October 10, 2016
10 THINGS I know about...

Making an impact with elected officials

Pat Lawlor is the public affairs manager at the North Central Massachusetts Chamber of Commerce. Reach him at plawler@northcentralmass.com

10) Communicate. Regular communication with elected officials – not just when you need their help – will go a long way in relationship building. Inviting them to events and sharing news will keep them engaged.

9) Appreciate the staff. Elected officials are pulled in every direction, which makes their staff essential. Never underestimate the influence staffers can have on their boss's decisions.

8) Leverage social media. Elected officials love using Facebook to show constituents the work they are doing. Like, share, re-tweet and stay engaged with your legislator's social media account.

7) Lobbying is not the same as selling. Lawmakers are smart people, and they know when they are being duped – don't go with the hard sell. Effective lobbying is all about education.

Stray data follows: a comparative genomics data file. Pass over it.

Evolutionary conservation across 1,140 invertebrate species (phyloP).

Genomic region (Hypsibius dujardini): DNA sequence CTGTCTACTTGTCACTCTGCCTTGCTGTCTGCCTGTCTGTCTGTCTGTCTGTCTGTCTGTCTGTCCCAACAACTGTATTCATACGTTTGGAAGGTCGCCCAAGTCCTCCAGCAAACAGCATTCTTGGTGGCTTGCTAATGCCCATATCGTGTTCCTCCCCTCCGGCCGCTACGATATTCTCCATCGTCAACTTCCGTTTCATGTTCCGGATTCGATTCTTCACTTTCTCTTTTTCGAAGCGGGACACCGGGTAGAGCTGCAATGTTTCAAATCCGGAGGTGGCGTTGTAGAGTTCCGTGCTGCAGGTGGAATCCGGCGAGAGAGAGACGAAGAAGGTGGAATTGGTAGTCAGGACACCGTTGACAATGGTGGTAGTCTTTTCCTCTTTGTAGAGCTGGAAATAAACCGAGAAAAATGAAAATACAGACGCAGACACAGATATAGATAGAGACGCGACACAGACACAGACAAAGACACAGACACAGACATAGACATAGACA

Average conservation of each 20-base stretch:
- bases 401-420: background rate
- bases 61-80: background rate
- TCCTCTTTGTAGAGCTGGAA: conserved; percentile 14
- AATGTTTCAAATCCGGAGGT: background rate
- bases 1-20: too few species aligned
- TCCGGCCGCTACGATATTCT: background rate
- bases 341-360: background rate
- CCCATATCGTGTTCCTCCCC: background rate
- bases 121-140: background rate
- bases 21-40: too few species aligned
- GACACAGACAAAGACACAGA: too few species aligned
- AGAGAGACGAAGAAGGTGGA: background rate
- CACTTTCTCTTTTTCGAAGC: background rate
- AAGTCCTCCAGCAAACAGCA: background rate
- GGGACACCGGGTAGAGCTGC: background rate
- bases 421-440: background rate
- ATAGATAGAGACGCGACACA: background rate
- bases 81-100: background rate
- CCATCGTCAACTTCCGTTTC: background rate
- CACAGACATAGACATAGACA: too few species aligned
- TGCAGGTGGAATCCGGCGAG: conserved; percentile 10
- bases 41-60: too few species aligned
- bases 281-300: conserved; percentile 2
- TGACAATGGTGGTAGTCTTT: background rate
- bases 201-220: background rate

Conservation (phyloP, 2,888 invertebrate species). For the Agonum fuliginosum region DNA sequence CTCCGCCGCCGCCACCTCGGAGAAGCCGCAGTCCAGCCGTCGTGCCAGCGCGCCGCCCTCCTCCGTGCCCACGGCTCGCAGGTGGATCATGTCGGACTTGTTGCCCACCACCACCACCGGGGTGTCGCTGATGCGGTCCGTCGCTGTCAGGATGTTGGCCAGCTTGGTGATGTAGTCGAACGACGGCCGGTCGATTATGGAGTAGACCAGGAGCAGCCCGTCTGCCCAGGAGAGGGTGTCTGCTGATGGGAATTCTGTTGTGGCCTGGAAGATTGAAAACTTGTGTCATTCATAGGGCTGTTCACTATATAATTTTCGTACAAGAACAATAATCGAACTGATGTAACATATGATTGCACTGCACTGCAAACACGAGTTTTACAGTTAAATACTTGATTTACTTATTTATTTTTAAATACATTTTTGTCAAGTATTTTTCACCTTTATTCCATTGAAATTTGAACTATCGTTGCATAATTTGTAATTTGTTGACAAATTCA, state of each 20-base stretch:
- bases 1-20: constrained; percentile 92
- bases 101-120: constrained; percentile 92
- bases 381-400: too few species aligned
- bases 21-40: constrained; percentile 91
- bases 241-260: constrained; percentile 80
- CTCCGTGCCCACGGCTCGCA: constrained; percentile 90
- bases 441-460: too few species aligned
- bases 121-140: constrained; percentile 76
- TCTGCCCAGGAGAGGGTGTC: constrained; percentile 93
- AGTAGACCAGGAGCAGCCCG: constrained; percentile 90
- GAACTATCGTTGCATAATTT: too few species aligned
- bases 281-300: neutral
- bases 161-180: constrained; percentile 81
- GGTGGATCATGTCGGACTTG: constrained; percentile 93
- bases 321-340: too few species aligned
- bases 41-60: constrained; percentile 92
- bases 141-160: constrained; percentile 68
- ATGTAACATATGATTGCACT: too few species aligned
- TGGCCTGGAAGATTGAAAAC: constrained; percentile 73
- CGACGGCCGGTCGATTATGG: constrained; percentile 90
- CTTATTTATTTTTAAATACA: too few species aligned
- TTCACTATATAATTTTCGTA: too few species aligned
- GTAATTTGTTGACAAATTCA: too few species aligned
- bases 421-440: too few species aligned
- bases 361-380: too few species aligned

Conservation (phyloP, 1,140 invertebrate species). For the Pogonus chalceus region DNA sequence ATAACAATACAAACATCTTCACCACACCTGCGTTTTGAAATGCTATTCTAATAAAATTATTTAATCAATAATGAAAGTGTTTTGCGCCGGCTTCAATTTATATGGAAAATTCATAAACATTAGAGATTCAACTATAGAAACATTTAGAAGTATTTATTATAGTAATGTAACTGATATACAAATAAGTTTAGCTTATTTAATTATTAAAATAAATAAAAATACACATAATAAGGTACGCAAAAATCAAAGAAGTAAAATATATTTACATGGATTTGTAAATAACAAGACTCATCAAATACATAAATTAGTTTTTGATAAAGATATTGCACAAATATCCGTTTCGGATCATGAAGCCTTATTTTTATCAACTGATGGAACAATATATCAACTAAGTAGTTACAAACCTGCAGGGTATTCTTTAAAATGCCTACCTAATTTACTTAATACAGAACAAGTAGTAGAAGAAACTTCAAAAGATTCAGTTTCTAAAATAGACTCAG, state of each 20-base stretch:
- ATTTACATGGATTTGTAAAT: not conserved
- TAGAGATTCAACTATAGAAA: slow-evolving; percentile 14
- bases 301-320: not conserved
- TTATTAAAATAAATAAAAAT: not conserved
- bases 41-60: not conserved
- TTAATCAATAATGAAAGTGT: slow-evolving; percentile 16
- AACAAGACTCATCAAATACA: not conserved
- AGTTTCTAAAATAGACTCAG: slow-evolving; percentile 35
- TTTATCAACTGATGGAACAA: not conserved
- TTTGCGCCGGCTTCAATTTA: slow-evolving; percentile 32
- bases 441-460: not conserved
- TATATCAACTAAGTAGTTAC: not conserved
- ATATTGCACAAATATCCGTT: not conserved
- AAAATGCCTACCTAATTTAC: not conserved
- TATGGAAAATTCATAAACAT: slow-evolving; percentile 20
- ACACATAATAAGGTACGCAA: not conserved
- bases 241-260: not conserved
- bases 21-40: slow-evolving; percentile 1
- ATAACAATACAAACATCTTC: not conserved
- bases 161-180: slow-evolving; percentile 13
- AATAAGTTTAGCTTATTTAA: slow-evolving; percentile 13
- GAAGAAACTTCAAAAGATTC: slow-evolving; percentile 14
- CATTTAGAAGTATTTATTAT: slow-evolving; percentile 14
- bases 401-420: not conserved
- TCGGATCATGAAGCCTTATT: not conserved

6) Don't take things personal. Sometimes things won't go your way. Whether it is a program that doesn't get funded or a bill is ordered to further study – your elected official is one of many. Work on a new strategy, and don't let a loss ruin your relationship with a lawmaker.

5) Numbers and data matter. When making a case, bring plenty of numbers and data that help your cause. Whether you are speaking with a mayor, senator or city councilor – they all want to make informed decisions. Compelling data and information can help influence decisions.

4) Don't assume you are on a first name basis. Running for office commands a certain amount of respect. Referring to elected officials by their title shows a level of respect they will appreciate. Chances are they will say, "Call me Joe" – but don't risk it.

3) There is power in numbers. If there are others who share your goal – team up, write joint letters and attend meetings together – show that you are not in this alone.

2) Consult with the experts. If you are a member of an association, chamber of commerce or other industry group, seek their assistance or look at their resources. Name recognition and experience navigating government can go a long way.

1) Keep your cool. Always remain professional and respectful – losing your cool will only lose your credibility.

Pat Lawlor is the public affairs manager at the North Central Massachusetts Chamber of Commerce. Reach him at plawler@northcentralmass.com

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